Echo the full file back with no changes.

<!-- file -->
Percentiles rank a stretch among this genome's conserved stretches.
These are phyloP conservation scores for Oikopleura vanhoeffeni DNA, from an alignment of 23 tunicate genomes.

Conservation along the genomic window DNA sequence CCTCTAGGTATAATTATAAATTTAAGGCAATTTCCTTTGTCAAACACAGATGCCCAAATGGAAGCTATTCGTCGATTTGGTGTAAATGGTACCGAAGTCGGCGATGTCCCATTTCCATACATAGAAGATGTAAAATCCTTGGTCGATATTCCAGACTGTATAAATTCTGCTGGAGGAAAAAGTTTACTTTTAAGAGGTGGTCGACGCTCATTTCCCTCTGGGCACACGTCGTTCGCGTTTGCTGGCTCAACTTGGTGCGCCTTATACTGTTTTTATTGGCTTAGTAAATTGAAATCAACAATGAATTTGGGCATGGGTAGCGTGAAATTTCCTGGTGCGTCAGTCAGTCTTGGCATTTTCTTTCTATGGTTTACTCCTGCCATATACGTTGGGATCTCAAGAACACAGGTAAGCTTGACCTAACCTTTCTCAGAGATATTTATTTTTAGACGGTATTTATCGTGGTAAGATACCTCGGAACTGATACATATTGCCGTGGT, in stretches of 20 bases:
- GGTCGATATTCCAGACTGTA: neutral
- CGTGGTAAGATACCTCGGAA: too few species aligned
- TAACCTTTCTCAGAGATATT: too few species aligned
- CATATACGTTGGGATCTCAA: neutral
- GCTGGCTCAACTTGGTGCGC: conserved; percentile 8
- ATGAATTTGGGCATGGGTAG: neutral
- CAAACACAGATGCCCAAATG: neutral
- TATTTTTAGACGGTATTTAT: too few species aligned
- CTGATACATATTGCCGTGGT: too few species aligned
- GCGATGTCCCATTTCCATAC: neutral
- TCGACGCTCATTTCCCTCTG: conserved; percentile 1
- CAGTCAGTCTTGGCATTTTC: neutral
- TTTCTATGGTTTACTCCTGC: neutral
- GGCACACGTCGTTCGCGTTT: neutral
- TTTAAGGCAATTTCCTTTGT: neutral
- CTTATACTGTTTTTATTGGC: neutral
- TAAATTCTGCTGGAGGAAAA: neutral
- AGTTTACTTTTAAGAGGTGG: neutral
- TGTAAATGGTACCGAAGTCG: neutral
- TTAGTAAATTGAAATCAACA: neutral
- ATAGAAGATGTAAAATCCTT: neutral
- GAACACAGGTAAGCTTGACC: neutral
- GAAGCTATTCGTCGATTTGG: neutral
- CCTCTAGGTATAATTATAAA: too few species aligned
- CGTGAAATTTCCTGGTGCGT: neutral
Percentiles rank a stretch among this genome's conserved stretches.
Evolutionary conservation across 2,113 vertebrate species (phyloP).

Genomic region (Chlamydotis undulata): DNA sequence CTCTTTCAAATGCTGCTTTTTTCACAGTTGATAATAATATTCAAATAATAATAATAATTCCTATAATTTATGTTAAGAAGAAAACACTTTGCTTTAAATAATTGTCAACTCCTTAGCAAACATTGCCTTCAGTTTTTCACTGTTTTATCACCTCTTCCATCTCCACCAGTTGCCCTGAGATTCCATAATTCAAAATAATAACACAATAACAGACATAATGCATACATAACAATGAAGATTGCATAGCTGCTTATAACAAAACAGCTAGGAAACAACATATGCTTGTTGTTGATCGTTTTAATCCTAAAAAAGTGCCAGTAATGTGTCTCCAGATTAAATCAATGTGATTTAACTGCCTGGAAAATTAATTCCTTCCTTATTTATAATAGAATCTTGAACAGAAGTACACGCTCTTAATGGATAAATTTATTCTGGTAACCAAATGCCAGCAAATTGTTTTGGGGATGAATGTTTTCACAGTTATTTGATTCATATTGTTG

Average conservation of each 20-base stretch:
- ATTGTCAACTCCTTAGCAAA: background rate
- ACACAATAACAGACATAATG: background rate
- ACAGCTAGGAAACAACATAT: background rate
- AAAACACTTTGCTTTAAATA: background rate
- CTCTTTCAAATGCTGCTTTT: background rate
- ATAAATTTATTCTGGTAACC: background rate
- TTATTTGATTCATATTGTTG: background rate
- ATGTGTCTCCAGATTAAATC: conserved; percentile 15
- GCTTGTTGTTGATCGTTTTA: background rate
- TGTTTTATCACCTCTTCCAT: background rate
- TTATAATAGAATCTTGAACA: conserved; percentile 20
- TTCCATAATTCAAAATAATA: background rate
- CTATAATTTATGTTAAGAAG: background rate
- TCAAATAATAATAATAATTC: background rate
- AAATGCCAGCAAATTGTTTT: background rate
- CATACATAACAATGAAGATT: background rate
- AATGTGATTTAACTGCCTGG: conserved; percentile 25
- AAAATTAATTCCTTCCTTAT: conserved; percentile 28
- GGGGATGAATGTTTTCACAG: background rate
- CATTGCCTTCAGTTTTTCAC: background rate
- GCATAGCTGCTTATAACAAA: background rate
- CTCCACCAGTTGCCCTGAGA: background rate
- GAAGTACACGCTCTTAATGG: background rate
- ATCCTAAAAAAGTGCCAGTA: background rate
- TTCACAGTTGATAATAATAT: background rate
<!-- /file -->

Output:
Percentiles rank a stretch among this genome's conserved stretches.
These are phyloP conservation scores for Oikopleura vanhoeffeni DNA, from an alignment of 23 tunicate genomes.

Conservation along the genomic window DNA sequence CCTCTAGGTATAATTATAAATTTAAGGCAATTTCCTTTGTCAAACACAGATGCCCAAATGGAAGCTATTCGTCGATTTGGTGTAAATGGTACCGAAGTCGGCGATGTCCCATTTCCATACATAGAAGATGTAAAATCCTTGGTCGATATTCCAGACTGTATAAATTCTGCTGGAGGAAAAAGTTTACTTTTAAGAGGTGGTCGACGCTCATTTCCCTCTGGGCACACGTCGTTCGCGTTTGCTGGCTCAACTTGGTGCGCCTTATACTGTTTTTATTGGCTTAGTAAATTGAAATCAACAATGAATTTGGGCATGGGTAGCGTGAAATTTCCTGGTGCGTCAGTCAGTCTTGGCATTTTCTTTCTATGGTTTACTCCTGCCATATACGTTGGGATCTCAAGAACACAGGTAAGCTTGACCTAACCTTTCTCAGAGATATTTATTTTTAGACGGTATTTATCGTGGTAAGATACCTCGGAACTGATACATATTGCCGTGGT, in stretches of 20 bases:
- GGTCGATATTCCAGACTGTA: neutral
- CGTGGTAAGATACCTCGGAA: too few species aligned
- TAACCTTTCTCAGAGATATT: too few species aligned
- CATATACGTTGGGATCTCAA: neutral
- GCTGGCTCAACTTGGTGCGC: conserved; percentile 8
- ATGAATTTGGGCATGGGTAG: neutral
- CAAACACAGATGCCCAAATG: neutral
- TATTTTTAGACGGTATTTAT: too few species aligned
- CTGATACATATTGCCGTGGT: too few species aligned
- GCGATGTCCCATTTCCATAC: neutral
- TCGACGCTCATTTCCCTCTG: conserved; percentile 1
- CAGTCAGTCTTGGCATTTTC: neutral
- TTTCTATGGTTTACTCCTGC: neutral
- GGCACACGTCGTTCGCGTTT: neutral
- TTTAAGGCAATTTCCTTTGT: neutral
- CTTATACTGTTTTTATTGGC: neutral
- TAAATTCTGCTGGAGGAAAA: neutral
- AGTTTACTTTTAAGAGGTGG: neutral
- TGTAAATGGTACCGAAGTCG: neutral
- TTAGTAAATTGAAATCAACA: neutral
- ATAGAAGATGTAAAATCCTT: neutral
- GAACACAGGTAAGCTTGACC: neutral
- GAAGCTATTCGTCGATTTGG: neutral
- CCTCTAGGTATAATTATAAA: too few species aligned
- CGTGAAATTTCCTGGTGCGT: neutral
Percentiles rank a stretch among this genome's conserved stretches.
Evolutionary conservation across 2,113 vertebrate species (phyloP).

Genomic region (Chlamydotis undulata): DNA sequence CTCTTTCAAATGCTGCTTTTTTCACAGTTGATAATAATATTCAAATAATAATAATAATTCCTATAATTTATGTTAAGAAGAAAACACTTTGCTTTAAATAATTGTCAACTCCTTAGCAAACATTGCCTTCAGTTTTTCACTGTTTTATCACCTCTTCCATCTCCACCAGTTGCCCTGAGATTCCATAATTCAAAATAATAACACAATAACAGACATAATGCATACATAACAATGAAGATTGCATAGCTGCTTATAACAAAACAGCTAGGAAACAACATATGCTTGTTGTTGATCGTTTTAATCCTAAAAAAGTGCCAGTAATGTGTCTCCAGATTAAATCAATGTGATTTAACTGCCTGGAAAATTAATTCCTTCCTTATTTATAATAGAATCTTGAACAGAAGTACACGCTCTTAATGGATAAATTTATTCTGGTAACCAAATGCCAGCAAATTGTTTTGGGGATGAATGTTTTCACAGTTATTTGATTCATATTGTTG

Average conservation of each 20-base stretch:
- ATTGTCAACTCCTTAGCAAA: background rate
- ACACAATAACAGACATAATG: background rate
- ACAGCTAGGAAACAACATAT: background rate
- AAAACACTTTGCTTTAAATA: background rate
- CTCTTTCAAATGCTGCTTTT: background rate
- ATAAATTTATTCTGGTAACC: background rate
- TTATTTGATTCATATTGTTG: background rate
- ATGTGTCTCCAGATTAAATC: conserved; percentile 15
- GCTTGTTGTTGATCGTTTTA: background rate
- TGTTTTATCACCTCTTCCAT: background rate
- TTATAATAGAATCTTGAACA: conserved; percentile 20
- TTCCATAATTCAAAATAATA: background rate
- CTATAATTTATGTTAAGAAG: background rate
- TCAAATAATAATAATAATTC: background rate
- AAATGCCAGCAAATTGTTTT: background rate
- CATACATAACAATGAAGATT: background rate
- AATGTGATTTAACTGCCTGG: conserved; percentile 25
- AAAATTAATTCCTTCCTTAT: conserved; percentile 28
- GGGGATGAATGTTTTCACAG: background rate
- CATTGCCTTCAGTTTTTCAC: background rate
- GCATAGCTGCTTATAACAAA: background rate
- CTCCACCAGTTGCCCTGAGA: background rate
- GAAGTACACGCTCTTAATGG: background rate
- ATCCTAAAAAAGTGCCAGTA: background rate
- TTCACAGTTGATAATAATAT: background rate